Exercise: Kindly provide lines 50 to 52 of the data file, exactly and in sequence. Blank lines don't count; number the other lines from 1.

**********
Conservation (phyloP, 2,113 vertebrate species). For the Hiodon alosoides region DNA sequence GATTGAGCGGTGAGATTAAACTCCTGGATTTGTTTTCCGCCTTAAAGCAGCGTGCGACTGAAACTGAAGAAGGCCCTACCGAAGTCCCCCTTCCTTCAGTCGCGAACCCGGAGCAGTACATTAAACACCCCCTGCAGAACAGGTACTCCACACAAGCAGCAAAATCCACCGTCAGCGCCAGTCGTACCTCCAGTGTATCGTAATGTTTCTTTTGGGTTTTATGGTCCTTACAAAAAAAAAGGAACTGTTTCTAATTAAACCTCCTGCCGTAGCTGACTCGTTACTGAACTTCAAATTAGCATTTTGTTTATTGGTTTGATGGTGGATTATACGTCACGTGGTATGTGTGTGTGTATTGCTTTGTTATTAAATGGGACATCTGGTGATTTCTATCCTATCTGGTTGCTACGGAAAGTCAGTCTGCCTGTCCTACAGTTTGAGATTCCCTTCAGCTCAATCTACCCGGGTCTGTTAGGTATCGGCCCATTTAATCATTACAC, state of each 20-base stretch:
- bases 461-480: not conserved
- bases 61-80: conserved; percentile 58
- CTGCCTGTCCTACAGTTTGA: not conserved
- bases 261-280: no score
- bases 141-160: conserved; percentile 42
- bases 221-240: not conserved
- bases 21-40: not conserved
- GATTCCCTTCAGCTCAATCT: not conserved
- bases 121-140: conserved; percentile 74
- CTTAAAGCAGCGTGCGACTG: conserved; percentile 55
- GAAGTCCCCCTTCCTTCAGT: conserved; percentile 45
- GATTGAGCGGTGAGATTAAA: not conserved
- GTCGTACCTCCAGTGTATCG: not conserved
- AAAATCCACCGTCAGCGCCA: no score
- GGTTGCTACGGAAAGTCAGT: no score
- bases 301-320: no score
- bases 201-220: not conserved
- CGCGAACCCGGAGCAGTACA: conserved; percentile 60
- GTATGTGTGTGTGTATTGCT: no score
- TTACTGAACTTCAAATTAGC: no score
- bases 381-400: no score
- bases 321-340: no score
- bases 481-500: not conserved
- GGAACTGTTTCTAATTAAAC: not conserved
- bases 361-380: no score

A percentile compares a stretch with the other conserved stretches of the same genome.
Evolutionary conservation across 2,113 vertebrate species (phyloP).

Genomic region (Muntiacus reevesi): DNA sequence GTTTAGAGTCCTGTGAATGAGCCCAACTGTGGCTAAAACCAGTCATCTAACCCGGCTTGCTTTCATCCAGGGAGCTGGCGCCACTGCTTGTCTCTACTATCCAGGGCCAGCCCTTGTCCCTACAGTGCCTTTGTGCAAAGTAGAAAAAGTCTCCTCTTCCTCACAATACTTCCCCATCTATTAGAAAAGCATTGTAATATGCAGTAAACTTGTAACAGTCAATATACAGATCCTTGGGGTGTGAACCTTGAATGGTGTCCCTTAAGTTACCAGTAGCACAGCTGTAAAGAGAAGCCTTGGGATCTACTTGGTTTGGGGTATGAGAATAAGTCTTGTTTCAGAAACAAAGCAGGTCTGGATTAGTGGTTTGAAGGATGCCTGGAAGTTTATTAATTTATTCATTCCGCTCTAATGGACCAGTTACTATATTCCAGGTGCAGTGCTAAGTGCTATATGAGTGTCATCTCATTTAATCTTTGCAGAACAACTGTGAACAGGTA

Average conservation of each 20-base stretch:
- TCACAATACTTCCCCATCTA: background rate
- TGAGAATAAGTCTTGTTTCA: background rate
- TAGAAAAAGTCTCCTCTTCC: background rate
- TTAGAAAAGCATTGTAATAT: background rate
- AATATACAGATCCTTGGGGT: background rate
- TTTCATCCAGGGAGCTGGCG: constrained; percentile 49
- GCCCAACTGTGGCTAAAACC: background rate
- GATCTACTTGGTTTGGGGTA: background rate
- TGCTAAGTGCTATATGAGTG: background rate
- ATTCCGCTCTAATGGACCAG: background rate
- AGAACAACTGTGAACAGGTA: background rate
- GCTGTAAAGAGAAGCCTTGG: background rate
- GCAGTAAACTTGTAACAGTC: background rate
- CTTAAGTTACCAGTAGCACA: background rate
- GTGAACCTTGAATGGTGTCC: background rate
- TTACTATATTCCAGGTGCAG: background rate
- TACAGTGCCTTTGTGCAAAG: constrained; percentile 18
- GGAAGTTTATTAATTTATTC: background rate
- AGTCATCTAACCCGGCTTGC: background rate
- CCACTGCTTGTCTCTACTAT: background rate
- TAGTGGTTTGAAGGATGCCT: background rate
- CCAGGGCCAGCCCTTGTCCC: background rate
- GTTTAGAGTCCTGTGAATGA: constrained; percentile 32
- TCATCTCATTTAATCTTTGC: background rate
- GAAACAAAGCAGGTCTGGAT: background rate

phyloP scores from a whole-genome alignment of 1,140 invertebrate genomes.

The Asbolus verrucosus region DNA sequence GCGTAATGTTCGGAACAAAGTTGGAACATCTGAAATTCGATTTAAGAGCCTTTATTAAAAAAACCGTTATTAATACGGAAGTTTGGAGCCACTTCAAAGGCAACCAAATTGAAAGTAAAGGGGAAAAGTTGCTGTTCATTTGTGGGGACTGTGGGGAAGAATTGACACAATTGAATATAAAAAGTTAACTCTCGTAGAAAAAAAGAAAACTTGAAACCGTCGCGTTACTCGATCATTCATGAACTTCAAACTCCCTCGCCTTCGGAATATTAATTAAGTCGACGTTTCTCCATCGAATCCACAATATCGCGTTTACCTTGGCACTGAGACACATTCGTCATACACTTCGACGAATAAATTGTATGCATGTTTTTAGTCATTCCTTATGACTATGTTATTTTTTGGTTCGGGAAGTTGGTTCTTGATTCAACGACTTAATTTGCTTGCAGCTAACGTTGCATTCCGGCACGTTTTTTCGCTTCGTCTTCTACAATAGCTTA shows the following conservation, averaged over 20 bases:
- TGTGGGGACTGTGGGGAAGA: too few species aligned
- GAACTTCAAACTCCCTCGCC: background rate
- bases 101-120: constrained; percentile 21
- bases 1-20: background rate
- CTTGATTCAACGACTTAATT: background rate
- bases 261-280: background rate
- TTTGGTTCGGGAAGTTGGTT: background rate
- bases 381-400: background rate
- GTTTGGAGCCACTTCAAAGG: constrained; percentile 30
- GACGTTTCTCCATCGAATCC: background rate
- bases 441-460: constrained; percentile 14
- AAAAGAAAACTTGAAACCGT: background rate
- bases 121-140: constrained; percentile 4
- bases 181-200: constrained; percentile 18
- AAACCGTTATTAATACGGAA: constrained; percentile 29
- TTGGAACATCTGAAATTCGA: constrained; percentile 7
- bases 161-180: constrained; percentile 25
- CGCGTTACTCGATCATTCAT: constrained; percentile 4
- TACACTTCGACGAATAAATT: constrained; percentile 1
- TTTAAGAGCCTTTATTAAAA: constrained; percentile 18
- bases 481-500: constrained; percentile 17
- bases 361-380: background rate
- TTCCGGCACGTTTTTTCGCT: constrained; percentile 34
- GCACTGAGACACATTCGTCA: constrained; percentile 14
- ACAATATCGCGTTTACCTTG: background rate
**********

- CCACTGCTTGTCTCTACTAT: background rate
- TAGTGGTTTGAAGGATGCCT: background rate
- CCAGGGCCAGCCCTTGTCCC: background rate